“Every epidemic throughout history has had its ‘denialists.’ Some epidemics have been blamed on rats, some on foreigners, Jews, or other disfavored local ethnic groups. Very often, epidemics have been blamed on the people who suffered from them, their illness being seen as some kind of moral failure. Sound familiar?”

– Martin Delaney, AIDS Activist, 2000 (From Seth Kalichman’s Denying AIDS)

Taking a break from analyzing the prehistory of the AIDS crisis, I want to jump ahead and look at one phenomenon that occurred after the HIV virus was discovered in 1984: HIV denialism. This might be the first of several posts on conspiratorial schools of thought about HIV/AIDS, because I think these conspiracies are important in the disastrous history of HIV/AIDS. I think they demonstrate many of the greater themes of the AIDS crisis that we will explore, like the tensions within society that allowed for such conspiratorial  schools of thought to develop, as well as the shift towards grassroots health activism in the face of disaster. Even today, conspiracy has had a massive impact on the way we think of HIV and AIDS.

Firstly, HIV denialism does not purport to the nonexistence of HIV/AIDS. It’s not like Holocaust denialism in that way. Instead, HIV denialists suggest that HIV itself is a harmless virus, and that AIDS is instead caused by antiretroviral treatments like AZT or other external ‘lifestyle’ factors like toxins, homosexual intercourse, drug abuse, poverty, and more. This theory derived from the work of Dr. Peter Duesberg, a controversial figure who created a counter-narrative to Dr. Robert Gallo’s work on what would eventually be called HIV (I’ll be focusing on Dr. Gallo and Dr. Luc Montagnier of the Pasteur institute in another post). He wasn’t the first denialist, however: Duesberg’s work drew from a tradition started by psychiatrist Casper Schmidt, who published a paper in 1984 called “The Group-Fantasy Origins of AIDS.” It described the AIDS crisis as an event of mass hysteria in which individuals acted out the tensions of society. There were also several journalists like John Lauritsen who were immediately skeptical of HIV being the cause of AIDS since its discovery in 1984. Additionally, Seth Kalichman argues in Denying AIDS that President Reagan himself acted to spread denialism by remaining silent on the issue until 1987, which I don’t find convincing: Reagan first publicly addressed the AIDS problem in 1985 and became active in its management soon after. Nonetheless, Dr. Duesberg was the most prominent character of the HIV denialist movement, as he had the weight of scientific authority to his claim.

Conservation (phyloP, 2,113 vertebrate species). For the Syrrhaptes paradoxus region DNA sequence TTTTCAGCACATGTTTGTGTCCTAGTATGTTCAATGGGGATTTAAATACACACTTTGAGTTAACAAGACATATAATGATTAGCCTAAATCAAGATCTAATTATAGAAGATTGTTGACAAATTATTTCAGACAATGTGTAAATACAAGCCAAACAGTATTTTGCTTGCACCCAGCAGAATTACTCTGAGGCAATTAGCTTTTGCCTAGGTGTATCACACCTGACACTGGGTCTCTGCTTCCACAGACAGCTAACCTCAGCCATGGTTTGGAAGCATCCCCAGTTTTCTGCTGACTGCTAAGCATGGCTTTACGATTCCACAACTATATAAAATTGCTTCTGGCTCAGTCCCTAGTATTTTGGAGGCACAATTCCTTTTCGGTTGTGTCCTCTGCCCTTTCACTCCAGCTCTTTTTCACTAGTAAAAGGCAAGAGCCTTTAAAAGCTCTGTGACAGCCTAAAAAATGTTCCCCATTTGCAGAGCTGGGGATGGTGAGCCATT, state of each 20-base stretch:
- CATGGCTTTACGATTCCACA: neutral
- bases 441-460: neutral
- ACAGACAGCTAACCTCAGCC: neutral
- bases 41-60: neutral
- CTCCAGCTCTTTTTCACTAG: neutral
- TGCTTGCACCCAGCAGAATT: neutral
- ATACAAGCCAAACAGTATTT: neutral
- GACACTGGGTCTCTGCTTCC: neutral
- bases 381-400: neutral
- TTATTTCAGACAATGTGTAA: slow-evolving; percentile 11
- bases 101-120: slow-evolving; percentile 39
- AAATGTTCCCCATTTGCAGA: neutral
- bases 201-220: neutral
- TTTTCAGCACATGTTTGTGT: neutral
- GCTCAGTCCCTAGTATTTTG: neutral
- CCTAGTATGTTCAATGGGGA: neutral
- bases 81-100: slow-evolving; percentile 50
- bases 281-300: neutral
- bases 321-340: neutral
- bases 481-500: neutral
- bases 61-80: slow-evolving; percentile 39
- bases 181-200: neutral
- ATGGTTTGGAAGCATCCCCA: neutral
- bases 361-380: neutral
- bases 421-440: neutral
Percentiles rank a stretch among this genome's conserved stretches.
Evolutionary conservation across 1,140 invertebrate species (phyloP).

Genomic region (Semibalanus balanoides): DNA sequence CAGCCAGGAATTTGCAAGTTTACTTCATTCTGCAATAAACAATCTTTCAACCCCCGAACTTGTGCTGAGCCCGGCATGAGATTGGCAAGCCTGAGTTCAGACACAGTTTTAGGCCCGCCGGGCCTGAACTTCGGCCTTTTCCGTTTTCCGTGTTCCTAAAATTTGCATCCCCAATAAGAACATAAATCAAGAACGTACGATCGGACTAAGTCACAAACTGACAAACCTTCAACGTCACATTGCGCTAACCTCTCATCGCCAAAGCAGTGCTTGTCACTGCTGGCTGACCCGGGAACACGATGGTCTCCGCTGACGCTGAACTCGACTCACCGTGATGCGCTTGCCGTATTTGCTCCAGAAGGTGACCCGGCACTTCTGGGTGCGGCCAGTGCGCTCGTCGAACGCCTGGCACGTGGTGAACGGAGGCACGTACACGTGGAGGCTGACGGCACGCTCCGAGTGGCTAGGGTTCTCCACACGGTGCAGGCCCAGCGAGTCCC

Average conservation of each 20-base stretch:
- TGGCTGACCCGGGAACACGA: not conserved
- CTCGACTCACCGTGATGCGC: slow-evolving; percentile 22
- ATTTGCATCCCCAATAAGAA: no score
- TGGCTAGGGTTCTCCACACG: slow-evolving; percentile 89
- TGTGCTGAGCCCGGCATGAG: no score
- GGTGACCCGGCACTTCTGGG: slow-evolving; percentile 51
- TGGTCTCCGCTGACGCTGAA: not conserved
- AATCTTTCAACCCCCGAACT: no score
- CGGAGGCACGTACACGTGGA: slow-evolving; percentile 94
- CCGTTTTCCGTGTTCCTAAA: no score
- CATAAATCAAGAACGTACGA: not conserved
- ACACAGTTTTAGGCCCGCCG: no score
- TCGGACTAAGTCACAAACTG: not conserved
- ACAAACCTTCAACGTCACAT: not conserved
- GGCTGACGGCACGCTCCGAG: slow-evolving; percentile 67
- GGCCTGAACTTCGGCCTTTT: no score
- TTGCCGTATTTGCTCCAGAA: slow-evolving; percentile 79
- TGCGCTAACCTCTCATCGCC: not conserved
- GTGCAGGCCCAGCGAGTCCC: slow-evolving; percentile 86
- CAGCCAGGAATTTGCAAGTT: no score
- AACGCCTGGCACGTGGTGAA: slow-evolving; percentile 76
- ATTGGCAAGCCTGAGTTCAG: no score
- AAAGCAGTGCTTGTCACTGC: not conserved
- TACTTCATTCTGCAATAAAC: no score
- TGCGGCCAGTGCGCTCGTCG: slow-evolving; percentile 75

Dr. Peter Duesberg’s involvement in AIDS research is quite complicated, as he acted both as a helper and a hamperer of scientific progress. Back in 197o he isolated the genetic cause of cancer, oncogenes, and demonstrated how  retroviruses could spread these cancer-causing genes within our DNA. His research provided a basis for the discovery of HIV, as well as the later development of antiretroviral treatments. But in the 1980’s, Duesberg drastically changed both the direction and the nature of his scientific inquiry. Using 19th-century scientist Theodor Boveri’s theories, he went on to disregard the role of retroviruses and oncogenes in causing cancer which was a direct contradiction to his earlier work. In 1987 he published an article in Cancer Research that applied Boveri’s theories onto the question of HIV as the retroviral cause of AIDS. This was the same year as the release of the antiretroviral AZT as well as the founding of activist group ACT UP. In this opportune moment of the AIDS crisis, Duesberg’s work began a movement of denialism that ultimately cost many believers their lives. Dr. Duesberg continued publishing articles that refuted the mainstream scientific understandings of HIV/AIDS, ignoring the great amounts of research that proved otherwise. In 1989 he went so far as to force the publication of his paper without peer review, which he continued to do throughout the nineties. His scientific misconduct eventually cost him his grants and his job at NIH, as well as the respect of the scientific community, in 1993.

Duesberg’s denialism found almost immediate traction with the public. Although it was never mainstream, many people from a variety of social groups and backgrounds found his results compelling: some of these people were living with HIV/AIDS and some were not, some had academic authority and some did not, many were socially conservative but some were not. Social denialism fed off the same homophobic, racist, and classist ideologies that shaped the initial response and prejudices to the outbreak: while denialism was shared by a huge spectrum of individuals, it also reinforced these cultural divisions within society, especially within marginalized groups. In fact, denialism was never a unified movement of thought: rather, it encompassed a huge range of interpretations that represented certain values and cultural conditions of different peoples.

Kalichman discusses the psychological aspects of these forming movements, describing them as mass psychological processes of interpretive denial fed by fear and suspicion. It made sense for the predisposed mind to deny that HIV caused AIDS if it meant that there was an alternative cure or treatment or vaccine for AIDS and not just a slow, painful death. It made sense if it meant that one could avoid transmission by avoiding ‘lifestyle’ factors like toxins or homosexuality or drug abuse or what have you. These movements gave people of all kinds a target to blame, whether it be gay people, poor people, the government, Big Pharma, or whoever/whatever else.  Nicoli Nattress discusses the four roles that people in the denialist movement tended to inhabit in her book The AIDS Conspiracydespite their variety of backgrounds and cultures: